The Institute of Electrical and Electronics Engineers (IEEE) has ratified five major iterations of the 802.11 Wi-Fi protocol, culminating with Wi-Fi 5 (802.11ac) in 2013. However, despite a significant increase in speed, many organizations still find themselves limited by the Wi-Fi 5 standard, particularly in high-density venues such as stadiums, convention centers, transportation hubs
Indeed, Wi-Fi 6 (802.11ax) deployed in dense device environments supports higher service-level agreements (SLAs) with more concurrently connected users and devices and more diverse usage profiles. This is made possible by a range of technologies that optimize spectral efficiency, increase throughput and reduce power consumption. These include Multi-User Multiple Input Multiple Output (MU-MIMO), Target Wake Time (TWT), Orthogonal Frequency-Division Multiple Access (OFDMA), BSS Coloring and 1024-QAM
MU-MIMO describes a set of multiple-input and multiple-output (MIMO) technologies for wireless communication. MU-MIMO was first introduced to the wireless world in 2015 as part of the Wi-Fi 5 (802.11ac) standard, with the Wi-Fi 6 (802.11ax) protocol adding MU-MIMO support for uplink. MU-MIMO can be used in networks where a single access point (AP) must communicate with multiple clients simultaneously to improve overall efficiency.
MU-MIMO (Wi-Fi 5/802.11ac)
MU-MIMO allows an access point to communicate with multiple devices simultaneously. It is part of the Wi-Fi 5 (802.11ac) Wave 2 standard. With MU-MIMO, an access point or a wireless router can communicate with multiple network clients at the same time – thus increasing the speed of the data transfer without congestion. A significant advantage of MU-MIMO is its support for transmitting data from an AP to devices in a downlink connection. In addition, MU-MIMO reduces the delay for each end-device receiving the data and enhances the device connectivity between multiple end users.
However, MU-MIMO also has certain limitations. Its functionality works only within the 5GHz band, as Wi-Fi 5 (802.11ac) is defined only in this band. In addition, MU-MIMO works only when transmitting data from an AP to a client in downlink transmissions – and does not operate in reverse. Moreover, MU-MIMO supports only a limited number of simultaneous data streams.
MU-MIMO (Wi-Fi 6 / 802.11ax)
Wi-Fi 6 (802.11ax) leverages the multi-user version of OFDMA and MU-MIMO for better efficiency of uplink and downlink transmissions. OFDMA allows the transmission of big chunks of data over a single noisy channel. This technique works by splitting a single signal into multiple smaller signals that are transmitted. The combination of OFDMA and MU-MIMO allows Wi-Fi 6 (802.11ax) to achieve increased capacity, improved coverage and performance in ultra-high-density environments.
UL MU-MIMO is a new key feature introduced with Wi-Fi 6 (802.11ax). By leveraging UL MU-MIMO, multiple clients connected to the access point will be able to send acknowledgement responses (ack) simultaneously, thus saving airtime. This ultimately improves network throughput and efficiency.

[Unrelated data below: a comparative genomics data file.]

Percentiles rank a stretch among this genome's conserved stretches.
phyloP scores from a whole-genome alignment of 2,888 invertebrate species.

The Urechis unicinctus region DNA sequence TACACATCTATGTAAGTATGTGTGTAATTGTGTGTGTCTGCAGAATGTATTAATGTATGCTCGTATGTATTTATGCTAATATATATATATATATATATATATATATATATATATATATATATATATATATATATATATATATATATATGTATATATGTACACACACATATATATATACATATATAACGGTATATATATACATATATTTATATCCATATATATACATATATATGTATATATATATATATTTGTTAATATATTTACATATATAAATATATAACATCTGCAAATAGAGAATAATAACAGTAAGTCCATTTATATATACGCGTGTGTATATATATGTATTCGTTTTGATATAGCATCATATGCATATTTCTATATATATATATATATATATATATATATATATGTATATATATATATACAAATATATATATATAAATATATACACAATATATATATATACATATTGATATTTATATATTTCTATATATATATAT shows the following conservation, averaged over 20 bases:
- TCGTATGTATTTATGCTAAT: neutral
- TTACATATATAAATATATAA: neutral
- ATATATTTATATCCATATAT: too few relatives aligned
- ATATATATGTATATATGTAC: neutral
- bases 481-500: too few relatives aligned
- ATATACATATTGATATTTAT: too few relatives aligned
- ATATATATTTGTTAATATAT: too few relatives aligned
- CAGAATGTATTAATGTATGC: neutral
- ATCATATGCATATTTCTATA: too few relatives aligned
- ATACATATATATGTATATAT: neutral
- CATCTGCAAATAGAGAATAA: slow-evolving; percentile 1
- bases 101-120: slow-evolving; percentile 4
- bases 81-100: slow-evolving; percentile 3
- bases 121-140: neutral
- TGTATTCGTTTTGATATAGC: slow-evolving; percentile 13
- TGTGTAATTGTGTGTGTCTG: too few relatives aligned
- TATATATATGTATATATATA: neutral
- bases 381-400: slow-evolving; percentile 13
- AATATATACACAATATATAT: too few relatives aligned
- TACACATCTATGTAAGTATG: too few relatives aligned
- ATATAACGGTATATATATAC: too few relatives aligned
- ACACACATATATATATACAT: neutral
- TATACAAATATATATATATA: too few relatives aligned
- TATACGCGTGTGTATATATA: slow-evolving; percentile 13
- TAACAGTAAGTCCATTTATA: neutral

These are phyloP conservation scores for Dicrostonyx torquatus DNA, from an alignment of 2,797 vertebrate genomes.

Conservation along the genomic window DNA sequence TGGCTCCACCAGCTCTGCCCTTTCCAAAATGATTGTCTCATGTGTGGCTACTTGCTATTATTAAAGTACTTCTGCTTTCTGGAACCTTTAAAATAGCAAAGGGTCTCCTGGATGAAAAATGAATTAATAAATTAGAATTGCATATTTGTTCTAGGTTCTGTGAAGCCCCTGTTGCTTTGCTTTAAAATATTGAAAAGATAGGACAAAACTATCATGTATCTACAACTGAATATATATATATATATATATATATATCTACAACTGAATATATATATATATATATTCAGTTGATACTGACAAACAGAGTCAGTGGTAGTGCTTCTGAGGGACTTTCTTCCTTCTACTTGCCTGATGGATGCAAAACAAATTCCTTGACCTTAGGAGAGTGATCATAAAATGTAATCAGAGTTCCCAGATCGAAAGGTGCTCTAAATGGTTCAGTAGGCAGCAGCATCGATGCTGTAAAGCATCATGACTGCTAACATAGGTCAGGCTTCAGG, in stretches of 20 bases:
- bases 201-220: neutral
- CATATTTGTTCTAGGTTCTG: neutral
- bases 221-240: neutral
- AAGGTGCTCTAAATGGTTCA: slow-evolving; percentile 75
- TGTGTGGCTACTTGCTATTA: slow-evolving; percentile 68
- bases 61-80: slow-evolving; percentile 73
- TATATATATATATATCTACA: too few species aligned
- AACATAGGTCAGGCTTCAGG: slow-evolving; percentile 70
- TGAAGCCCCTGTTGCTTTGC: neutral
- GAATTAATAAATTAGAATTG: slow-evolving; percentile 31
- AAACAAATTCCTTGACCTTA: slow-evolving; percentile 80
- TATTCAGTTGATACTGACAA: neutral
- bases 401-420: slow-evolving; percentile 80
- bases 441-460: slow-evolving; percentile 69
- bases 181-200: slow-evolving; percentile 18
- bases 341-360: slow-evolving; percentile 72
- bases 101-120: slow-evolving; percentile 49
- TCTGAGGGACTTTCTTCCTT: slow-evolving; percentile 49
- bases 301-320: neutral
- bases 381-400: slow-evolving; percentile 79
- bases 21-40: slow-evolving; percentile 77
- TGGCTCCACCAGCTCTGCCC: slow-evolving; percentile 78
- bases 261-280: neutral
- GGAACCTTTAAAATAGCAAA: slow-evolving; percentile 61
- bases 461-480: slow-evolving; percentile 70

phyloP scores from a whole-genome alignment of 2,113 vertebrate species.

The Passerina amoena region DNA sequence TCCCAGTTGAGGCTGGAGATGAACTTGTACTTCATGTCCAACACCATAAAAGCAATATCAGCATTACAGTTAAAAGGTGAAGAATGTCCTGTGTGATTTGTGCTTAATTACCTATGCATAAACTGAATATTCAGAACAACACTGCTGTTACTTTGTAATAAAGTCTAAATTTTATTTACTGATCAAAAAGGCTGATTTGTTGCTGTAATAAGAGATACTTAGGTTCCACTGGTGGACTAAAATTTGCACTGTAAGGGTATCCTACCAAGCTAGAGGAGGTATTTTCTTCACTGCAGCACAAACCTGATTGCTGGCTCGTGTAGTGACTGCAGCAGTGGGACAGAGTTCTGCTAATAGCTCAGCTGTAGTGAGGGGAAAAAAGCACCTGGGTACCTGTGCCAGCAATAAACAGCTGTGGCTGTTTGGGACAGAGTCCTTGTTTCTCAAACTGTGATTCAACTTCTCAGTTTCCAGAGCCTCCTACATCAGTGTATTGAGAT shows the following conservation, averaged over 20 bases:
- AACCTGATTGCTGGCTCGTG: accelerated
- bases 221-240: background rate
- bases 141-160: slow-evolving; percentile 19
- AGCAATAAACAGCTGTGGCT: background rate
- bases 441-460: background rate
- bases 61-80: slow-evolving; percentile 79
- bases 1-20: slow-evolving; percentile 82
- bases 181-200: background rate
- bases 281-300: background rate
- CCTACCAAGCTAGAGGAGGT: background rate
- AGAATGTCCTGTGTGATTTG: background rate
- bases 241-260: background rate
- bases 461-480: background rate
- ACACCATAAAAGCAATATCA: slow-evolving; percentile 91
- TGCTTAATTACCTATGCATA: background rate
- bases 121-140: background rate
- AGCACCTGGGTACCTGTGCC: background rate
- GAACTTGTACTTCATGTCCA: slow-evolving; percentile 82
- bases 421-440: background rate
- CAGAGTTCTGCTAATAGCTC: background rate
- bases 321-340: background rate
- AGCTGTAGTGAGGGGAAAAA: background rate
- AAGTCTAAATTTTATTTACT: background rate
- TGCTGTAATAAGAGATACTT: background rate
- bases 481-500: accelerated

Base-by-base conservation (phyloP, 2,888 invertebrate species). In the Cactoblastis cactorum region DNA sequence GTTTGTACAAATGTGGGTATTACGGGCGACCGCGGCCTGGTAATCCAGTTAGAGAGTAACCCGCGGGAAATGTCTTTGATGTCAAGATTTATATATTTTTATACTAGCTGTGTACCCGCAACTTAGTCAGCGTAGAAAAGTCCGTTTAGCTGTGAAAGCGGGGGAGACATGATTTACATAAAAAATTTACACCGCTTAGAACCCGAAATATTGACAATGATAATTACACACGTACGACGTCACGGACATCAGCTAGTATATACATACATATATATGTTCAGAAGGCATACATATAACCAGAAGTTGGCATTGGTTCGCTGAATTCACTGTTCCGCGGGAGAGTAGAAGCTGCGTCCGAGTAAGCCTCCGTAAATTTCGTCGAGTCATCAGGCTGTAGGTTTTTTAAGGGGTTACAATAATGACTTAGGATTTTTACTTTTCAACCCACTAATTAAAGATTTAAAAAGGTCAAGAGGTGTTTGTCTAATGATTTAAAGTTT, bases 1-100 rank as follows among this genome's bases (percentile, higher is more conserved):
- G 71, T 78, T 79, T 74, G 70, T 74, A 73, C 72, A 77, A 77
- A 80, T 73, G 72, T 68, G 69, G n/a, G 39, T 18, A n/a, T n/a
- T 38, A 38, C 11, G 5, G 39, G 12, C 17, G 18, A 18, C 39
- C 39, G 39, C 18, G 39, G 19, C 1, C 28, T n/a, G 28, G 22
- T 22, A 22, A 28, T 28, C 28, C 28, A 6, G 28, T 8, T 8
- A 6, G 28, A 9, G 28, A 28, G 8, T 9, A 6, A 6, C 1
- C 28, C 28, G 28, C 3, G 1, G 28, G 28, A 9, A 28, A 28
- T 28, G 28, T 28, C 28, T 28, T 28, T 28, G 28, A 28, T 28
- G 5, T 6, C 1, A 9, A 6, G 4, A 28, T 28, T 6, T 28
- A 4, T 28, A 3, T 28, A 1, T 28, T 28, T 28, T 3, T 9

Another important Wi-Fi 6 (802.11ax) feature is its support for 20MHz-only clients. This is particularly beneficial for low-cost IoT devices that require low power and pack very small batteries. In contrast, Wi-Fi 5 (802.11ac) mandates 80MHz clients. The Wi-Fi 6 (802.11ax) protocol enables simultaneous upstream and downstream MU-MIMO data transmissions on the same frequency. This results in higher Wi-Fi performance, especially in higher-density environments such as stadiums, convention centers, transportation hubs
It should be noted that MU-MIMO and OFDMA provide complementary techniques to concurrently serve multiple users. More specifically, MU-MIMO is most effective at close to mid-range, whereas OFDMA is effective at all ranges, close, medium and far. Moreover, MU-MIMO best serves multiple
Christian Kim, Senior Analyst IoT, Connectivity and Telecom
Electronics at IHS Markit, estimates that total Wi-Fi 6 (802.11ax) device shipments will increase
to 58 million units in 2021. Meanwhile, IDC
sees Wi-Fi 6 (802.11ax)
deployments ramping significantly in 2019 and becoming the
dominant enterprise Wi-Fi standard by 2021. This is because the new Wi-Fi 6 (802.11ax)
standard offers up to a four-fold capacity increase over its Wi-Fi 5 (802.11ac)
Wave 2 predecessor.
With Wi-Fi 6 (802.11ax), multiple APs deployed in dense device environments can collectively deliver required quality-of-service (QoS) to more clients with more diverse usage profiles. This is made possible by a range of technologies, such as the Wi-Fi 6 (802.11ax) iteration of MU-MIMO, which enables simultaneous MU-MIMO data transmissions on the same frequency. From our perspective, Wi-Fi 6 (802.11ax) is playing a critical role in helping Wi-Fi evolve in to a collision-free, deterministic wireless technology that dramatically increases aggregate network throughput to address high-density venues and beyond. Last, but certainly not least, Wi-Fi 6 (802.11ax) access points are also expected to enhance the overall Wi-Fi experience by providing tangible performance benefits for legacy wireless devices.